The acid that carries the biggest workload in the digestive process is hydrochloric acid or HCl. Without enough HCl in your stomach, you will suffer from digestive dysfunction. If you are over 50, the chance that you are not producing enough hydrochloric acid stands at around 50%. Luckily, there is a compound of betaine that is frequently used to aid this digestive issue. Betaine hydrochloride is a compound that consists of betaine and hydrochloride and is naturally found in beets. The most popular composition of betaine supplements is betaine HCl. When taken as a digestive supplement, betaine HCl (hydrochloride) promotes production of additional hydrochloric acid in the stomach, which aids digestion. It assists in the absorption of B12, calcium, iron and proteins. It is also thought to prevent fungi and bacteria from overproducing by ensuring that you have adequate levels of acid to kill them. People who suffer from candida (yeast overgrowth) often have a low level of stomach acid.
The symptoms of low stomach acid often mirror those of high stomach acid, so it’s important to be tested in order to determine if betaine HCl supplementation could be helpful for you. Betaine HCl supplementation should be avoided by people who have peptic ulcers. Hydrochloric acid could also be detrimental to a person with severe atrophic gastritis or inflammation along the stomach wall.
The most extensively researched health benefit of betaine is its cardiovascular affect. The primary way in which betaine may safeguard heart health is by reducing levels of the amino acid homocysteine within the bloodstream. It does this by providing the homocysteine molecule with one of its methyl groups; this, in turn, transforms it into an innocuous substance called methionine. Elevated levels of homocysteine in the blood (known as Homocystinuria) can clog and harden arteries by creating arterial plaque, which can contribute to cardiovascular health issues. Betaine’s effectiveness has warranted FDA approval for use as a treatment for high homocysteine levels.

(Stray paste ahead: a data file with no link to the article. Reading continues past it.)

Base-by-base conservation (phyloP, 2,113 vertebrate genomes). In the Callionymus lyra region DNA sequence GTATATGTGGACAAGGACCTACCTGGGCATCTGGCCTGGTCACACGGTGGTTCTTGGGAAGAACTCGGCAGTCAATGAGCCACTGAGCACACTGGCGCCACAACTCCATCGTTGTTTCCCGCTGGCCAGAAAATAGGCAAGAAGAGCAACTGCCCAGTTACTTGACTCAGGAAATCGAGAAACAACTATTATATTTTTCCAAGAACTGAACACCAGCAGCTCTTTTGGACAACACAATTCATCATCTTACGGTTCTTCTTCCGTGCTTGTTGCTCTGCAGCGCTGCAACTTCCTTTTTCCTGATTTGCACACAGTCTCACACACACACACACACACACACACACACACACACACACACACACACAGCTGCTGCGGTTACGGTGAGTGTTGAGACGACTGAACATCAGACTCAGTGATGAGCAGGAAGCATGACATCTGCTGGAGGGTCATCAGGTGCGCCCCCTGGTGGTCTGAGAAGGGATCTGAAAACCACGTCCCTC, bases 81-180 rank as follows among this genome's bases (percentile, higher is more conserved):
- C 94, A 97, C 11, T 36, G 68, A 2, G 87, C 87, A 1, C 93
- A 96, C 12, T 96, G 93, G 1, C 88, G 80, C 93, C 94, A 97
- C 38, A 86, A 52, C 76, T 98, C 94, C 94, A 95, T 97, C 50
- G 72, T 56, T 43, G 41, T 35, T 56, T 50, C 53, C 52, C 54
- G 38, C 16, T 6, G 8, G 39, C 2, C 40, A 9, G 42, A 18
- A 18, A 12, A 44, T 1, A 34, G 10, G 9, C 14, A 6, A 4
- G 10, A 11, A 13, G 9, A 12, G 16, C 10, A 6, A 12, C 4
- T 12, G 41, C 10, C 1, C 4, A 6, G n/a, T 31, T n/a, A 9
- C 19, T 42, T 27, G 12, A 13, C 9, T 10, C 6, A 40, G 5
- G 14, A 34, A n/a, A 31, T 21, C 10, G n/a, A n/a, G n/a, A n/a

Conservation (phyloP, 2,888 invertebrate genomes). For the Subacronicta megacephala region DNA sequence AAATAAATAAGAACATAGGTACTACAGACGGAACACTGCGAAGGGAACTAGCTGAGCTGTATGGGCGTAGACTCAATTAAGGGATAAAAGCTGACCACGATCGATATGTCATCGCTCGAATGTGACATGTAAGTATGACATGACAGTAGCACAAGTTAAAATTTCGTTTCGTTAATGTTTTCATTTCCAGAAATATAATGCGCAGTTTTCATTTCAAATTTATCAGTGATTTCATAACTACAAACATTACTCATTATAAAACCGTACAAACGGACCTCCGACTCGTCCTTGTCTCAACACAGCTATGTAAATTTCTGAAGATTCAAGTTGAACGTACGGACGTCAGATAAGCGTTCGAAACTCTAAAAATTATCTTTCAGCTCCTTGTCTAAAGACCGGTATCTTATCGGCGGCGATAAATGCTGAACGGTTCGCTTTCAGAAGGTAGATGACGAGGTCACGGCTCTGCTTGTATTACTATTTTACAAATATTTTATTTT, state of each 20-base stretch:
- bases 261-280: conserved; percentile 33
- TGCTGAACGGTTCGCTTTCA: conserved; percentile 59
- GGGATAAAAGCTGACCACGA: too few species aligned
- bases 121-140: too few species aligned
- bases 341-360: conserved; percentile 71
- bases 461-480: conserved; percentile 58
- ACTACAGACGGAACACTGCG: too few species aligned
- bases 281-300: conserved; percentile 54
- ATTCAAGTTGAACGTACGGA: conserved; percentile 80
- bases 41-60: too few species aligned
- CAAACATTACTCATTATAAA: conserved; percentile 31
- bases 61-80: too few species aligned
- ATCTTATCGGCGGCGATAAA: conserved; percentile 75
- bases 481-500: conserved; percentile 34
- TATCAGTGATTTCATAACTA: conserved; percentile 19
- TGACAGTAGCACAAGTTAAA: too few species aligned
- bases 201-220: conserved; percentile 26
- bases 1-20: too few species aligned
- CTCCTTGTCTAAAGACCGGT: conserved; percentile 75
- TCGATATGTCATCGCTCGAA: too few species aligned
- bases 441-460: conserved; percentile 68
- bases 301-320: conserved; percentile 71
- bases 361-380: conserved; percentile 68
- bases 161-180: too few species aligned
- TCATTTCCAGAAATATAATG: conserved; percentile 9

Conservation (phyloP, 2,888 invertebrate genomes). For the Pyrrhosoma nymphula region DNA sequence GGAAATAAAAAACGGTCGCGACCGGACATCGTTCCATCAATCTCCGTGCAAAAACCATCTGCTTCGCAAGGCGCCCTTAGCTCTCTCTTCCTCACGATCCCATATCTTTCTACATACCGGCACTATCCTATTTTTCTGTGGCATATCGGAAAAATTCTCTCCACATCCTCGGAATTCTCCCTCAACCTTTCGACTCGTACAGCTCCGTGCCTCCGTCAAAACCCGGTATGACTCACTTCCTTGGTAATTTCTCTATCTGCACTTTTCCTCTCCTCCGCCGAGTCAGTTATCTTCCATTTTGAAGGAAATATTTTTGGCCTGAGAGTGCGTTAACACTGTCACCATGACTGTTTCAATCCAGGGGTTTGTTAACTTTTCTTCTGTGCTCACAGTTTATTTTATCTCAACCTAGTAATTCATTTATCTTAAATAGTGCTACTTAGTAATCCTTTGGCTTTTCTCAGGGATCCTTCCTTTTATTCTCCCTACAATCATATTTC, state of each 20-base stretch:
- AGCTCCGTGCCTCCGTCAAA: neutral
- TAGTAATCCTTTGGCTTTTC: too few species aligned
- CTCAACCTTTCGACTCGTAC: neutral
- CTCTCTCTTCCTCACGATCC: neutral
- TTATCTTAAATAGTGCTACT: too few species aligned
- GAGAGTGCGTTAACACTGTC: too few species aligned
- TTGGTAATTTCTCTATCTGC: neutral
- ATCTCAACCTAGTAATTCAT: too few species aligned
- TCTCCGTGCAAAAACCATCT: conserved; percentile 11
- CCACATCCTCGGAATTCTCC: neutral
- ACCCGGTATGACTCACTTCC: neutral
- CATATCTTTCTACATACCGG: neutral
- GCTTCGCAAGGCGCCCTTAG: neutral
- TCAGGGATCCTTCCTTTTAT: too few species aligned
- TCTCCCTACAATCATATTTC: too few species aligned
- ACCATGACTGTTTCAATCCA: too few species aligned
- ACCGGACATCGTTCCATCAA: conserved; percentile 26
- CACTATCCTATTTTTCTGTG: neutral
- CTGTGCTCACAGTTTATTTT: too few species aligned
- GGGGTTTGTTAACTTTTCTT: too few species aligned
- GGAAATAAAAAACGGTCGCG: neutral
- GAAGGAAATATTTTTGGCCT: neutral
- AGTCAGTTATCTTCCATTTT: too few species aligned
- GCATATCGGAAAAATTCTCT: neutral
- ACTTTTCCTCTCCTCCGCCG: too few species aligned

Betaine may also support healthy liver function and liver detoxification. There are many conditions that can result in excessive fatty acid build up in the liver. Some of these conditions include obesity, a diet rich in fatty, sugary foods, diabetes and alcohol abuse. It is difficult for your liver to function properly when you have too much fat in the liver cells. A liver burdened with too much fat can result in scarring of the liver, fluid retention, muscle waste, cardiovascular issues and abdominal pain. Research has indicated that betaine can help break down fatty acids in the liver, and it has also been shown to aid people in recovering from damage to the liver. Additionally, there is evidence to suggest that betaine may protect the liver from hepatotoxins like carbon tetrachloride and ethanol. These dangerous toxic chemicals have been found to access the body through certain prescription medications and also via herbicides and pesticides used on crops that we end up consuming. It is possible that betaine aids the liver in processing these harmful chemicals and eliminating them from the body.